Signal replicas make a flexible sensor

When a jogger sets out on his evening run, the active movements of his arms and legs are accompanied by involuntary changes in the position of the head relative to the rest of the body. Yet the jogger does not experience feelings of dizziness like those induced in the passive riders of a rollercoaster, who have no control over the abrupt dips and swoops to which they are exposed. The reason for the difference lies in the vestibular organ (VO) located in the inner ear, which controls balance and posture. The VO senses ongoing self-motion and ensures that, while running, the jogger unconsciously compensates for the accompanying changes in the orientation of the head. The capacity to adapt and respond appropriately to both slight and substantial displacements of the head in turn implies that the sensory hair cells in the inner ear can react to widely varying stimulus intensities.

(Image caption: Fluorescence image showing two nerves (stained in red and green), which are responsible for transmitting information from the hair cells to the brain and from neurons (small green dots) that alter hair cell sensitivity, respectively)

In collaboration with Dr. John Simmers at the Centre national de la recherche scientifique (CNRS) at the University of Bordeaux, neurobiologists Dr. Boris Chagnaud, Roberto Banchi and Professor Hans Straka at LMU’s Department of Biology II, have now shown, for the first time, how this feat is achieved. Their findings reveal that cells in the spinal cord which generate the rhythmic patterns of neural and muscle activity required for locomotion also adaptively alter the sensitivity of the hair cells in the VO, enabling them to respond appropriately to the broad range of incoming signal amplitudes. The results are reported in the online journal “Nature Communications”. As Boris Chagnaud points out, “we are not really aware of what movement actually involves because our balance organs react immediately to alterations in posture and head position. The hair cells, which detect the resulting changes in fluid flow in the semicircular canals in the inner ear, enable us to keep our balance without any conscious effort.”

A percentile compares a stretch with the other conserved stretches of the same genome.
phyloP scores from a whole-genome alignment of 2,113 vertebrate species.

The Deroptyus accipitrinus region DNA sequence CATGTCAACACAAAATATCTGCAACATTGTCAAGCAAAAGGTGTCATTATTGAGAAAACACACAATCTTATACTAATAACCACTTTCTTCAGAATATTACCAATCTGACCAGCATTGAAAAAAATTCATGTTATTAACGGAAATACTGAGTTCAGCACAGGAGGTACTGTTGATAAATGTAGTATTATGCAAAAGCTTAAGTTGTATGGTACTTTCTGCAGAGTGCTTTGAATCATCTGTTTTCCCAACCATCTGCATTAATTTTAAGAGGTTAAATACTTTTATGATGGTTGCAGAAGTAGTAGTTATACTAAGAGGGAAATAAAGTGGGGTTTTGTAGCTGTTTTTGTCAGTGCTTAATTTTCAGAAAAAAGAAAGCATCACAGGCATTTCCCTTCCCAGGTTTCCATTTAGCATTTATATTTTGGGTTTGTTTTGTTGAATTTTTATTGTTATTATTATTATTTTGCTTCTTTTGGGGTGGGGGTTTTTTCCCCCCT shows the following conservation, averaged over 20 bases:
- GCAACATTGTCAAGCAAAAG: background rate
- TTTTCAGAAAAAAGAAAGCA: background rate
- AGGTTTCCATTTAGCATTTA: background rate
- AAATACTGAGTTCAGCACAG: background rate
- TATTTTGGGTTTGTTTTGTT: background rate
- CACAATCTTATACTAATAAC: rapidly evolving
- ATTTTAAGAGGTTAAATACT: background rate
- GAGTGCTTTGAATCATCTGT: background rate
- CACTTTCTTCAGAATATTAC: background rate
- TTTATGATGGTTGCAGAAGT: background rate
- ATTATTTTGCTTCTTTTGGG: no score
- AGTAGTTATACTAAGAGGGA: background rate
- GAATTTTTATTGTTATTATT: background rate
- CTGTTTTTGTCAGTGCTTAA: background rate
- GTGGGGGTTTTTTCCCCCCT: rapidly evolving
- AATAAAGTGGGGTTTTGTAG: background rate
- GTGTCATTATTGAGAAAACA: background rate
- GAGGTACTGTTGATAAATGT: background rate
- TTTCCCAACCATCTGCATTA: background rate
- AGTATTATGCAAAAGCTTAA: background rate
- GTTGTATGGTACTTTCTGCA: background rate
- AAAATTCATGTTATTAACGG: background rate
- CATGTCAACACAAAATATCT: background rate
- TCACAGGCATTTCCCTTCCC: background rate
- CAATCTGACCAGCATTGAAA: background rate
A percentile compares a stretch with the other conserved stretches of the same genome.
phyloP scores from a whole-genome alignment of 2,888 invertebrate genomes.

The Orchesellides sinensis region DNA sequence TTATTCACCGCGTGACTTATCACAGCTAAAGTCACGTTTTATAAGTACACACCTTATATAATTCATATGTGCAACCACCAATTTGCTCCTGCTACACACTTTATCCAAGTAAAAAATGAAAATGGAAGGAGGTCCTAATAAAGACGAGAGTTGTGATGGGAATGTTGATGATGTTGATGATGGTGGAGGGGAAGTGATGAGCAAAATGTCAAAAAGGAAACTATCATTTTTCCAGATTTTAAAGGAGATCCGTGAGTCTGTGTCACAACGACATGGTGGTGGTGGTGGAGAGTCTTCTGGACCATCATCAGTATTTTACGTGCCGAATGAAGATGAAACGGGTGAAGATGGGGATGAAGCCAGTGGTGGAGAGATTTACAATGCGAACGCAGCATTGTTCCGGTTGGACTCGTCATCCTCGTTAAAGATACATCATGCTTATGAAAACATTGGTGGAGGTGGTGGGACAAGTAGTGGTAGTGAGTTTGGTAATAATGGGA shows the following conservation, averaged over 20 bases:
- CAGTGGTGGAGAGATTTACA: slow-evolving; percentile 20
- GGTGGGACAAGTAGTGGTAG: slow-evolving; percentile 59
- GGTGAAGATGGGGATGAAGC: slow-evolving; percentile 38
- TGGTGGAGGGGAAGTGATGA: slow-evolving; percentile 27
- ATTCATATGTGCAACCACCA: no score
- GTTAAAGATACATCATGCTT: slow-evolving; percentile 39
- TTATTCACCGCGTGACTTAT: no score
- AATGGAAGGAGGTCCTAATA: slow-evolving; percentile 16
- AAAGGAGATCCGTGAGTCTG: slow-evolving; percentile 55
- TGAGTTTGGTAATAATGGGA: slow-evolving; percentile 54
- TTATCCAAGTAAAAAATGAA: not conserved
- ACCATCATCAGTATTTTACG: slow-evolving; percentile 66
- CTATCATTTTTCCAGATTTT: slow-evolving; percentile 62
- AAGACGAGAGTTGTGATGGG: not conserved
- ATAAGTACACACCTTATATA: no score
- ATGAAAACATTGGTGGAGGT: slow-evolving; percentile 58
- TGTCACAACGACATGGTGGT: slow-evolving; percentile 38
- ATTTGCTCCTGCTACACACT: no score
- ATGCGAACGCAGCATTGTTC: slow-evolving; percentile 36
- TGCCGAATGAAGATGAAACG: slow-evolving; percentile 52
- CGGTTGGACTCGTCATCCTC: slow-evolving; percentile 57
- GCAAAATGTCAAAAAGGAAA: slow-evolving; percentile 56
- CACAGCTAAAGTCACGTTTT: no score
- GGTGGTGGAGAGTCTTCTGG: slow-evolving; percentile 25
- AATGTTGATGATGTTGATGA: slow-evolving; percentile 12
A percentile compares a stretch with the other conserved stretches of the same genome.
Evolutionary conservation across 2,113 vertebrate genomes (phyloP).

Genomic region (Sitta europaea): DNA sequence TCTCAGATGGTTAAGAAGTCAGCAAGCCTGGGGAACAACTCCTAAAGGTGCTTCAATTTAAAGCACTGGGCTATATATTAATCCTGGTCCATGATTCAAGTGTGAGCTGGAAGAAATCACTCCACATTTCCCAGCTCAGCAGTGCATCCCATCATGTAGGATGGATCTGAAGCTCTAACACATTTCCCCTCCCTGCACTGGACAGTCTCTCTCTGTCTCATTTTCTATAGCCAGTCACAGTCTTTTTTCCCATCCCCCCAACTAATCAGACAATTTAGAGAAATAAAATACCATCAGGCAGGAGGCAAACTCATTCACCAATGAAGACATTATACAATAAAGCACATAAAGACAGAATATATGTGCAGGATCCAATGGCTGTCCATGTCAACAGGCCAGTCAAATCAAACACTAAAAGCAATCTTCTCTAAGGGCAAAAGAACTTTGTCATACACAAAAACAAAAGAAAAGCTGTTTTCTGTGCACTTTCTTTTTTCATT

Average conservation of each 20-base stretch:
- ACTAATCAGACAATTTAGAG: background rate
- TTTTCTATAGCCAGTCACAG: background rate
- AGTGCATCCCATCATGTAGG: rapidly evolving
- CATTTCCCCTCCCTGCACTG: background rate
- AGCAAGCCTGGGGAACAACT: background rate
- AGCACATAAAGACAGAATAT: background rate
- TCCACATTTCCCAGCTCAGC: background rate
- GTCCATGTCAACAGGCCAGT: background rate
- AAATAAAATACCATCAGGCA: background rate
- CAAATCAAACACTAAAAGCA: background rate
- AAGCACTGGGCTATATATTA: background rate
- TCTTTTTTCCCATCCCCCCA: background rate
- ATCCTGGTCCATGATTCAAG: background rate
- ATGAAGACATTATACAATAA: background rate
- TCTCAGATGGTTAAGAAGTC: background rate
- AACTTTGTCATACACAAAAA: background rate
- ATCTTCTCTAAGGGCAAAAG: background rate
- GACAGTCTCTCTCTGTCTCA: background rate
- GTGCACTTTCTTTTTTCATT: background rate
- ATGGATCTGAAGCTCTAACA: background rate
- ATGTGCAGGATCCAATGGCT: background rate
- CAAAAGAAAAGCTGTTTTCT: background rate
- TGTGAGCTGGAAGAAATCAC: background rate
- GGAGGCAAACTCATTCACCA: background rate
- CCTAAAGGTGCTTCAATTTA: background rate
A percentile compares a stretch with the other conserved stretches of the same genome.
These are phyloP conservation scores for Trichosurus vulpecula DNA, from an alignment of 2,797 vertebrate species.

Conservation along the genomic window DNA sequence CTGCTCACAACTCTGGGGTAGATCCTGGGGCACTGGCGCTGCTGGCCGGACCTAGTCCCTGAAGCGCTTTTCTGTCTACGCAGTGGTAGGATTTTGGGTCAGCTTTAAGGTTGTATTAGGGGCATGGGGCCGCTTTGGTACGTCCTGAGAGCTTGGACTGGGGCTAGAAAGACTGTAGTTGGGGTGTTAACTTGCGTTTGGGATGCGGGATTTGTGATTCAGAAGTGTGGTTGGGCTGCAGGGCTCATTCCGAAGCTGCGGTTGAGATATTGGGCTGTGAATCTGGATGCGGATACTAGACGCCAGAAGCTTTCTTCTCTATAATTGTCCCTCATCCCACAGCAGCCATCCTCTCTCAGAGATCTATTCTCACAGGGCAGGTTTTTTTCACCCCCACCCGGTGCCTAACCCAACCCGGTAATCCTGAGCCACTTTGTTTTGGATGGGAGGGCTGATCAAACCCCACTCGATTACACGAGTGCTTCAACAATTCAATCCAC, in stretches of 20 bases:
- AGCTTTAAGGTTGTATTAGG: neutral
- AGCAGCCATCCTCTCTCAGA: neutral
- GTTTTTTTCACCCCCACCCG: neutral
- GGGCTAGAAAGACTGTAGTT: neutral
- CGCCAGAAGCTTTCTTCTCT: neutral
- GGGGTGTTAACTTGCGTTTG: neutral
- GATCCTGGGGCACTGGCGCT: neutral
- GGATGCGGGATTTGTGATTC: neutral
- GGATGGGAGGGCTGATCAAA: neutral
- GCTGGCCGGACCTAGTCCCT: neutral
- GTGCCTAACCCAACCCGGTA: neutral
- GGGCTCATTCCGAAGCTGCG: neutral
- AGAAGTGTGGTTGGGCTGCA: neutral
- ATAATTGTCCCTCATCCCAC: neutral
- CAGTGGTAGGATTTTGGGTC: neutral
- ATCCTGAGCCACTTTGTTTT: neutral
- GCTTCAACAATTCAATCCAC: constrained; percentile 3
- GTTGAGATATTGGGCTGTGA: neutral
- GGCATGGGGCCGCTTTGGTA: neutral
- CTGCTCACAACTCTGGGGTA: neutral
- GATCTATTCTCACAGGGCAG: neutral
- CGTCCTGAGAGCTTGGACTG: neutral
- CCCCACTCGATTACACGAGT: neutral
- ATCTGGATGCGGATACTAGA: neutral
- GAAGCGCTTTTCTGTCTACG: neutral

Using tadpoles as an experimental model system, the researchers investigated how the hair cells manage to sense both low- and high-amplitude movements and produce the signals that control the appropriate compensatory response. The tadpole’s balance organs operate on the same principle as the bilateral VOs in humans, and the nerve circuits responsible for communication between the hair cells and the motor neurons in the spinal cord are organized in essentially identical ways.

The role of replicate signals

When a tadpole initiates a voluntary movement, e.g., begins to swim by moving its tail from side to side, nerve cells in the spinal cord send copies of the motor commands to so-called efferent neurons in the brainstem that project to the hair cells in the inner ear. “The effect of this signal is to reduce the sensitivity of the hair cells,” says Chagnaud. By dampening the intrinsic sensitivity of the hair cells, the input from the spinal cord effectively adapts the VO’s dynamic range. This process enables the balance organ to maintain responsiveness to high-amplitude “afferent” stimuli from the periphery, and thus to modulate the head movements that accompany propulsive swimming.

Hence the whole adaptation process is controlled by neurons in the spinal cord, which transmit signals to the VO via nerve cells located in the brainstem just before the muscles carry out the next locomotory behavior. These signals thus notify the VO in advance about the temporal form of the impending movement. “This feedforward principle is crucial, because it prepares the hair cells to react appropriately to the next movement,” Chagnaud explains. “The direct impact of input from the spinal cord on the sensitivity of sensory nerve cells in the balance organ demonstrates the importance of interactions between sensory and motor systems, and it underlines the significance of the interplay between different components of the central nervous system – in this case, the spinal cord and the brainstem. Here, evolution has not only come up with an elegant means of anticipating the effects of locomotion on the body but also of compensating for them in an adaptive fashion.”

The LMU group now intends to study whether all the hair cells in the inner ear also respond to efferent information emanating from the spinal cord or whether the VO possess subpopulations of hair cells that are specialized for reception of impulses that signal either fast or slow movements.